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Clarkson minor examines genesis of human behavior

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POTSDAM — Settling an old question, researchers accept that both biological traits and social surroundings play a role in human behavior, but fierce debate still remains about the extent of their impact.

Thanks to a new minor, Clarkson University students have an opportunity to enter that discussion and research the answer for themselves.

This year, the school inaugurated the Behavior, Culture and Society minor, an interdisciplinary program designed to allow students to approach human behavior from biology and social sciences perspectives. Tom A. Langen, an associate professor in the departments of Biology and Psychology, was among a group of Clarkson faculty who designed the program.

“We created this minor because a number of us teach courses on human behavior and human social behavior from very different perspectives, and we found ourselves having interesting discussions and challenging each other,” he said. “There is interest from students to take it to another level and to go out and take courses from different perspectives to try to integrate those perspectives and provide a synthesis.”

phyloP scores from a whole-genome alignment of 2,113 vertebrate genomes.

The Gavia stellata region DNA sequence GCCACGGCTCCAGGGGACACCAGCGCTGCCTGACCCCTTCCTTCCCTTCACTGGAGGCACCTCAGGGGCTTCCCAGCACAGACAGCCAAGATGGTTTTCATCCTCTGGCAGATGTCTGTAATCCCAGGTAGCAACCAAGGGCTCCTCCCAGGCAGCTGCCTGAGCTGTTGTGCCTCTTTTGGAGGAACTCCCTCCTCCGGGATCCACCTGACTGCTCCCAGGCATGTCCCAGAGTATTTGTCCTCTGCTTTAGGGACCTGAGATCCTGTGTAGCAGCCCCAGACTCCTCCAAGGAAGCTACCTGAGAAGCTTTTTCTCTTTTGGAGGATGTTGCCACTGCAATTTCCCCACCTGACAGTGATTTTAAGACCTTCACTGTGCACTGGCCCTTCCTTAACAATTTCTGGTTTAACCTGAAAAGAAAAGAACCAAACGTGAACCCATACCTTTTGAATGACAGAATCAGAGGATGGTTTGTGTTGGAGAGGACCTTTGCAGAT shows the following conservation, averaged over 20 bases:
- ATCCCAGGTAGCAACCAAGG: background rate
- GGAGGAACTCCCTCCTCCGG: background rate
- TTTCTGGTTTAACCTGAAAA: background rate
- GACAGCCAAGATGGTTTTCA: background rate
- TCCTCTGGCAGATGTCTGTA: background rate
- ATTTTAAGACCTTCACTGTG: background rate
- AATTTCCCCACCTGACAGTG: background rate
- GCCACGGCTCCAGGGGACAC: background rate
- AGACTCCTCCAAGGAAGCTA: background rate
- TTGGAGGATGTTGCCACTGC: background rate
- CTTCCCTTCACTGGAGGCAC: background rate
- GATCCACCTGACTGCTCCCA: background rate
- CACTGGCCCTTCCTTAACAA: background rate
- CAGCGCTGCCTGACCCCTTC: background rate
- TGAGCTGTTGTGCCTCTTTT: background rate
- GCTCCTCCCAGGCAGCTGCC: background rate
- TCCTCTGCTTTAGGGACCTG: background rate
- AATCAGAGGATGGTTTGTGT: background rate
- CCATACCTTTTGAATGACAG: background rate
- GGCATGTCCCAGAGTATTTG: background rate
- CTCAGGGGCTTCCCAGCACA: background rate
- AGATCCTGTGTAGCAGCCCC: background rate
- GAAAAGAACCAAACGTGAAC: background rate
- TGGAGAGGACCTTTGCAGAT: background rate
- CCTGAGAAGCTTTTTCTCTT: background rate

Mr. Langen said the program fits in well with Clarkson’s growing reputation as an advanced research center by integrating social sciences into more traditional scientific disciplines.

“One of the things that is important at Clarkson is interdisciplinary collaboration,” he said. “This fits in very well in getting students to work together from different perspectives in trying to solve problems.”

Students will take courses in different disciplines. Requirements include behavioral ecology, biology and cognitive evolution. Students must then choose nine credits of electives from history, anthropology, sociology, psychology and biology. The program is capped off by a portfolio of course essays and a self-guided human behavior research paper.

“For a student to have to synthesize from varying perspectives, he or she has to take courses and write papers that apply to these approaches and then try to come up with what seems to make the most sense,” said Mr. Langen. “It challenges students to make things fit — and they don’t always fit together well.”

So far, a handful of students have signed up for the minor.

“I am anticipating it will be a small minor,” Mr. Langen said.

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